Highs and lows for 2022

Martin Endjala

As 2022 is closing, its review indicates a mixed back of both positives and negatives and as 2023 looms many are anticipating it to be a better.

Political analyst Henning Melber says there are neither any spectacular nor noteworthy positive or negative events. But a slight recovery from the shocks of the pandemic with ‘business as usual’. Remarking that Namibians have not made many advances in terms of human rights (neither when it comes to reproductive rights such as abortion nor to LGBTI rights) nor the reduction of poverty and other forms of marginalisation.

He however indicates that there were no setbacks in terms of repression or infringement of existing civil liberties. Emphasising that Namibians continue to enjoy the freedom of speech and political controversies remain with rare exceptions peaceful. Neither investigative journalists nor other critics risk their lives or imprisonment. “While this should be taken for granted in a democracy, it is not the case in many other countries, even in the closest neighbourhood.”

Therefore, on the positive highlight, he opines that a vain President feels offended by critical observations of ‘half-baked armchair analysts’ without further consequences for these. Stressing that Swapo will have to dig deep to champion back its lost first love to get into the good books of the masses.

Rundu Constituency Councilor, Paulus Mbangu, is pleased to see seven water boreholes introduced in the constituency, and the water pump initiative by the Deputy Minister of Agriculture, Water and Land Reform, Anna Ndahambelela Shiweda on 18 September, 2022.

Another positive highlight is the completion of the Kayengona tarred road, and the donated stationeries by various foundations and individuals, in the beginning of the year to schools, as well the setting up of a network tower with another one commissioned to be put up for the Kawe village (were the oil drilling is taking place) by MTC, with MTC officials said to have already accessed the ground and come next year, it will be set-up.

He, however, indicates that consistent budgetary allocation cut for this year of N$21 million has halted development in the regions, thus emphasising that it needs to be revisited for constituencies to develop.

“Come next year, the budgetary cut of N$21 million must be re-instated in order for constituencies to develop”, Mbangu pleads. But concerned about tenders given to dubious companies, recruiting people when they get the tenders only to hear thereafter that the same employees no longer have jobs. His stance is, therefore, that tenders should be given to companies that are known for their good reputation to safeguard the livelihoods of the people.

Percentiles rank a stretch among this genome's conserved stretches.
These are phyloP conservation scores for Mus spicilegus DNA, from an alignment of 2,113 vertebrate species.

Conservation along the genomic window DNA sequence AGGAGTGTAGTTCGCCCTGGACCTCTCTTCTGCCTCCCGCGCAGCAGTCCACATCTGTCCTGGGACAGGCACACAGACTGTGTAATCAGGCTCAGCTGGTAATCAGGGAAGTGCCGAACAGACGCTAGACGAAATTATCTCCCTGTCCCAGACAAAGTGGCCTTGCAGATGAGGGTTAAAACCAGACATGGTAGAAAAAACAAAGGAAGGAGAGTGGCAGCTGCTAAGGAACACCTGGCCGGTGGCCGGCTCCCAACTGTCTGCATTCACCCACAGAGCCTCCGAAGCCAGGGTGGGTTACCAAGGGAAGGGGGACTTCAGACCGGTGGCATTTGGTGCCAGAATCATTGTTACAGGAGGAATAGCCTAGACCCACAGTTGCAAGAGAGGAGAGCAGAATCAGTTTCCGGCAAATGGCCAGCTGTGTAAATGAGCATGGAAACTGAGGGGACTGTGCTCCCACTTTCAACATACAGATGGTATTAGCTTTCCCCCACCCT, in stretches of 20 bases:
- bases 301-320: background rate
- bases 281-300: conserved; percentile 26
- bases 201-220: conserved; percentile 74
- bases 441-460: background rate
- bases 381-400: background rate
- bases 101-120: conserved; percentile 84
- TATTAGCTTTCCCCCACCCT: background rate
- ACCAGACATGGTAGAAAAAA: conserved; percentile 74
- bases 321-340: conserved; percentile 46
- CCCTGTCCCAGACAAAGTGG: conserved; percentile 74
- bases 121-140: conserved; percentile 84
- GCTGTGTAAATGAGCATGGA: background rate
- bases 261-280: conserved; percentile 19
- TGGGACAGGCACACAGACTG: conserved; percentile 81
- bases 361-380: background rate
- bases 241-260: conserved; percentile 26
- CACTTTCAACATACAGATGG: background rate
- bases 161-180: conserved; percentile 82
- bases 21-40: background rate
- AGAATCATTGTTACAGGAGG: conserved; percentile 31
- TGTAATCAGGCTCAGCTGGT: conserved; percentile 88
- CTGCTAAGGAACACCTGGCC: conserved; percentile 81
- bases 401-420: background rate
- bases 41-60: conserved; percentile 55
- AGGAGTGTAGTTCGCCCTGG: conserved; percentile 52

Fast-tracking forward, 2022 has seen various political parties butting heads, within or without, a trend that some commentators believe will continue until next year. The increase in social grants announced by President Hage Geingob was also one positive element of 2022.

But one noticeable event is the Swapo Party 7th Congress, which , may for the very first time in the history of the country, if indeed she remains the party’s presidential candidate for the 2024 Presidential and National Assembly elections, see the first female president for the country if the Swapo Party wins the elections.

Factions within parties were very common this year, varying from party to party, particularly those that are seen as contenders for the upcoming elections.

Deputy Prime Minister Netumbo Nandi-Ndaitwah emerged as the Swapo Party Vice President, with incumbent Sophia Shaningwa retaining the Secretary General (SG) position and Uahekua Herungua emerging as the Deputy SG. The Swapo Party President has already announced that the VP incumbent will be their candidate for the 2024 elections.

The Ministry of Health Social and Services (MoHSS), announced the end of the mandatory wearing of masks, seeing also several measures lapsing such as the gathering of people, travelling proof of vaccination, and business operations.Which saw a massive awareness campaign of vaccination across the country. Another talking point is the announcement of the SIM card registration by the Communication Regulatory Authority of Namibia (CRAN), which is already in full swing and will run till next year, with those not registered yet given till 2023 December, although it will be effective as from the 1 January 2023.

In addition, the Ukraine-Russia war, brought about inflation, with Namibia finding itself having to apply stringent measures to sustain its economy, and to ensure that livelihoods were looked after, petrol and diesel went up as well as food, particularly bread and oil.

The Ministry of Mines and Energy (MME) gained its nickname the don’t care ministry, as the public felt that the MME was increasing fuel without thinking about the citizens, despite its several public sensitisation attempts. The repo rate was another significant scenario, with the current repo standing at 7,5% basis according to the latest update.

Commentators do believe that 2022 has been an unprecedented year coupled with other global conundrums, and some feel that this was a learning process, and 2023 will be a year to plan and make decisions based on 2022 experiences.

By Observer